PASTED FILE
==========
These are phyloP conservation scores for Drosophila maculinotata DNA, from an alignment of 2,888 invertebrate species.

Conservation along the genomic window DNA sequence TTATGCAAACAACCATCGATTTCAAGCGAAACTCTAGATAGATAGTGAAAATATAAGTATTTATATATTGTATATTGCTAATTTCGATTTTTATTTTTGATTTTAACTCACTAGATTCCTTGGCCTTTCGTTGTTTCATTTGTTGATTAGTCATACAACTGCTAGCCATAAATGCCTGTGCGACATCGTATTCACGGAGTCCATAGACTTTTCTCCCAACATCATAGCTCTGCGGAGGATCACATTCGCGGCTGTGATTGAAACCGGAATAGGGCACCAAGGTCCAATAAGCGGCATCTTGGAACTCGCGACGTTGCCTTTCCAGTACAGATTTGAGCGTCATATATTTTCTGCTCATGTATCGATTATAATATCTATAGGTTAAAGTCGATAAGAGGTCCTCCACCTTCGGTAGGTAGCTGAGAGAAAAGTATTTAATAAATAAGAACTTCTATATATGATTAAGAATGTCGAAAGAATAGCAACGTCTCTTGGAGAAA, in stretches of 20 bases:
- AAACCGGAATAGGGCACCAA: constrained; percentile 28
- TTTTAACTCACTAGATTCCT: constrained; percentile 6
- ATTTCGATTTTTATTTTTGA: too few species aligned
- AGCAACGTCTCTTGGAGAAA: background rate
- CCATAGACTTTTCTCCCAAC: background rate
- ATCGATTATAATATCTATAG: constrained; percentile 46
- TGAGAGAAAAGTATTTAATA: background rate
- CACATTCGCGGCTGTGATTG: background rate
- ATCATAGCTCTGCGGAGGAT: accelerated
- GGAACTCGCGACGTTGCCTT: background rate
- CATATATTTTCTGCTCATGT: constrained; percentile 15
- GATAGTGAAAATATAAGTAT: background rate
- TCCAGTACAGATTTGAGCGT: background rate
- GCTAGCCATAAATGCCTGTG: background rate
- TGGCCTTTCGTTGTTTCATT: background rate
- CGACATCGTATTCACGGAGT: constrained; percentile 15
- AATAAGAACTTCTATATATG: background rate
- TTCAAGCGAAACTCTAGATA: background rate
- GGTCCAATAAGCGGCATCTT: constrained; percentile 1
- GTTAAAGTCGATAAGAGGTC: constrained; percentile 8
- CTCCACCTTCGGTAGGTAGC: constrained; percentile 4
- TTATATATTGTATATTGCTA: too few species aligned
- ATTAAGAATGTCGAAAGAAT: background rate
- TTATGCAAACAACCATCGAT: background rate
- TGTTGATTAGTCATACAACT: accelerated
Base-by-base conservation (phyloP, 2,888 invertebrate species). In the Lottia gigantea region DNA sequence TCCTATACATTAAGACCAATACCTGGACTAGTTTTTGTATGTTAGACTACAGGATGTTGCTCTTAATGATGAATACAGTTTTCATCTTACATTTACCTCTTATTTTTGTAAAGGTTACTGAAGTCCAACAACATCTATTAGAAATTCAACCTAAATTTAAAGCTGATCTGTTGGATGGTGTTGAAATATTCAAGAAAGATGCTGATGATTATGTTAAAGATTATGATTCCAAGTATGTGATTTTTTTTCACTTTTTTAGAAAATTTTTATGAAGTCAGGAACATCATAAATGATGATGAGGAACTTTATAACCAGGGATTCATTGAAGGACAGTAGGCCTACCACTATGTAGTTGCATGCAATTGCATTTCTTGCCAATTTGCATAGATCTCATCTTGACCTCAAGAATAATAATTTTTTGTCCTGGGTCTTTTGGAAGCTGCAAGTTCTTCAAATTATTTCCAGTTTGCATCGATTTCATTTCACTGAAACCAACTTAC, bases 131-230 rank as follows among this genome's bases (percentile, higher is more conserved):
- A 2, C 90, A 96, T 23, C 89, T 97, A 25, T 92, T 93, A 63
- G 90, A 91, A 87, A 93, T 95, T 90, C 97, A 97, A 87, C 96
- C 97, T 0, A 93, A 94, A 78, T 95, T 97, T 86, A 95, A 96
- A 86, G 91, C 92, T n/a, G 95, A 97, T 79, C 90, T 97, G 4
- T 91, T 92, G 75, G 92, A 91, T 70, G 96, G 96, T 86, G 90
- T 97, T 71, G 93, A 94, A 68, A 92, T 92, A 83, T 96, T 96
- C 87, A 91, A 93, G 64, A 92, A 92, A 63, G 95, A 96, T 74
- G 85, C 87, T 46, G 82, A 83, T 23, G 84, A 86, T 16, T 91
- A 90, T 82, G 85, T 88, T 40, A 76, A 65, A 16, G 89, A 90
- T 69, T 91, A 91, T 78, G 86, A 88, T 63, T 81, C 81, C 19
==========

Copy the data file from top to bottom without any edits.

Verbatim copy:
These are phyloP conservation scores for Drosophila maculinotata DNA, from an alignment of 2,888 invertebrate species.

Conservation along the genomic window DNA sequence TTATGCAAACAACCATCGATTTCAAGCGAAACTCTAGATAGATAGTGAAAATATAAGTATTTATATATTGTATATTGCTAATTTCGATTTTTATTTTTGATTTTAACTCACTAGATTCCTTGGCCTTTCGTTGTTTCATTTGTTGATTAGTCATACAACTGCTAGCCATAAATGCCTGTGCGACATCGTATTCACGGAGTCCATAGACTTTTCTCCCAACATCATAGCTCTGCGGAGGATCACATTCGCGGCTGTGATTGAAACCGGAATAGGGCACCAAGGTCCAATAAGCGGCATCTTGGAACTCGCGACGTTGCCTTTCCAGTACAGATTTGAGCGTCATATATTTTCTGCTCATGTATCGATTATAATATCTATAGGTTAAAGTCGATAAGAGGTCCTCCACCTTCGGTAGGTAGCTGAGAGAAAAGTATTTAATAAATAAGAACTTCTATATATGATTAAGAATGTCGAAAGAATAGCAACGTCTCTTGGAGAAA, in stretches of 20 bases:
- AAACCGGAATAGGGCACCAA: constrained; percentile 28
- TTTTAACTCACTAGATTCCT: constrained; percentile 6
- ATTTCGATTTTTATTTTTGA: too few species aligned
- AGCAACGTCTCTTGGAGAAA: background rate
- CCATAGACTTTTCTCCCAAC: background rate
- ATCGATTATAATATCTATAG: constrained; percentile 46
- TGAGAGAAAAGTATTTAATA: background rate
- CACATTCGCGGCTGTGATTG: background rate
- ATCATAGCTCTGCGGAGGAT: accelerated
- GGAACTCGCGACGTTGCCTT: background rate
- CATATATTTTCTGCTCATGT: constrained; percentile 15
- GATAGTGAAAATATAAGTAT: background rate
- TCCAGTACAGATTTGAGCGT: background rate
- GCTAGCCATAAATGCCTGTG: background rate
- TGGCCTTTCGTTGTTTCATT: background rate
- CGACATCGTATTCACGGAGT: constrained; percentile 15
- AATAAGAACTTCTATATATG: background rate
- TTCAAGCGAAACTCTAGATA: background rate
- GGTCCAATAAGCGGCATCTT: constrained; percentile 1
- GTTAAAGTCGATAAGAGGTC: constrained; percentile 8
- CTCCACCTTCGGTAGGTAGC: constrained; percentile 4
- TTATATATTGTATATTGCTA: too few species aligned
- ATTAAGAATGTCGAAAGAAT: background rate
- TTATGCAAACAACCATCGAT: background rate
- TGTTGATTAGTCATACAACT: accelerated
Base-by-base conservation (phyloP, 2,888 invertebrate species). In the Lottia gigantea region DNA sequence TCCTATACATTAAGACCAATACCTGGACTAGTTTTTGTATGTTAGACTACAGGATGTTGCTCTTAATGATGAATACAGTTTTCATCTTACATTTACCTCTTATTTTTGTAAAGGTTACTGAAGTCCAACAACATCTATTAGAAATTCAACCTAAATTTAAAGCTGATCTGTTGGATGGTGTTGAAATATTCAAGAAAGATGCTGATGATTATGTTAAAGATTATGATTCCAAGTATGTGATTTTTTTTCACTTTTTTAGAAAATTTTTATGAAGTCAGGAACATCATAAATGATGATGAGGAACTTTATAACCAGGGATTCATTGAAGGACAGTAGGCCTACCACTATGTAGTTGCATGCAATTGCATTTCTTGCCAATTTGCATAGATCTCATCTTGACCTCAAGAATAATAATTTTTTGTCCTGGGTCTTTTGGAAGCTGCAAGTTCTTCAAATTATTTCCAGTTTGCATCGATTTCATTTCACTGAAACCAACTTAC, bases 131-230 rank as follows among this genome's bases (percentile, higher is more conserved):
- A 2, C 90, A 96, T 23, C 89, T 97, A 25, T 92, T 93, A 63
- G 90, A 91, A 87, A 93, T 95, T 90, C 97, A 97, A 87, C 96
- C 97, T 0, A 93, A 94, A 78, T 95, T 97, T 86, A 95, A 96
- A 86, G 91, C 92, T n/a, G 95, A 97, T 79, C 90, T 97, G 4
- T 91, T 92, G 75, G 92, A 91, T 70, G 96, G 96, T 86, G 90
- T 97, T 71, G 93, A 94, A 68, A 92, T 92, A 83, T 96, T 96
- C 87, A 91, A 93, G 64, A 92, A 92, A 63, G 95, A 96, T 74
- G 85, C 87, T 46, G 82, A 83, T 23, G 84, A 86, T 16, T 91
- A 90, T 82, G 85, T 88, T 40, A 76, A 65, A 16, G 89, A 90
- T 69, T 91, A 91, T 78, G 86, A 88, T 63, T 81, C 81, C 19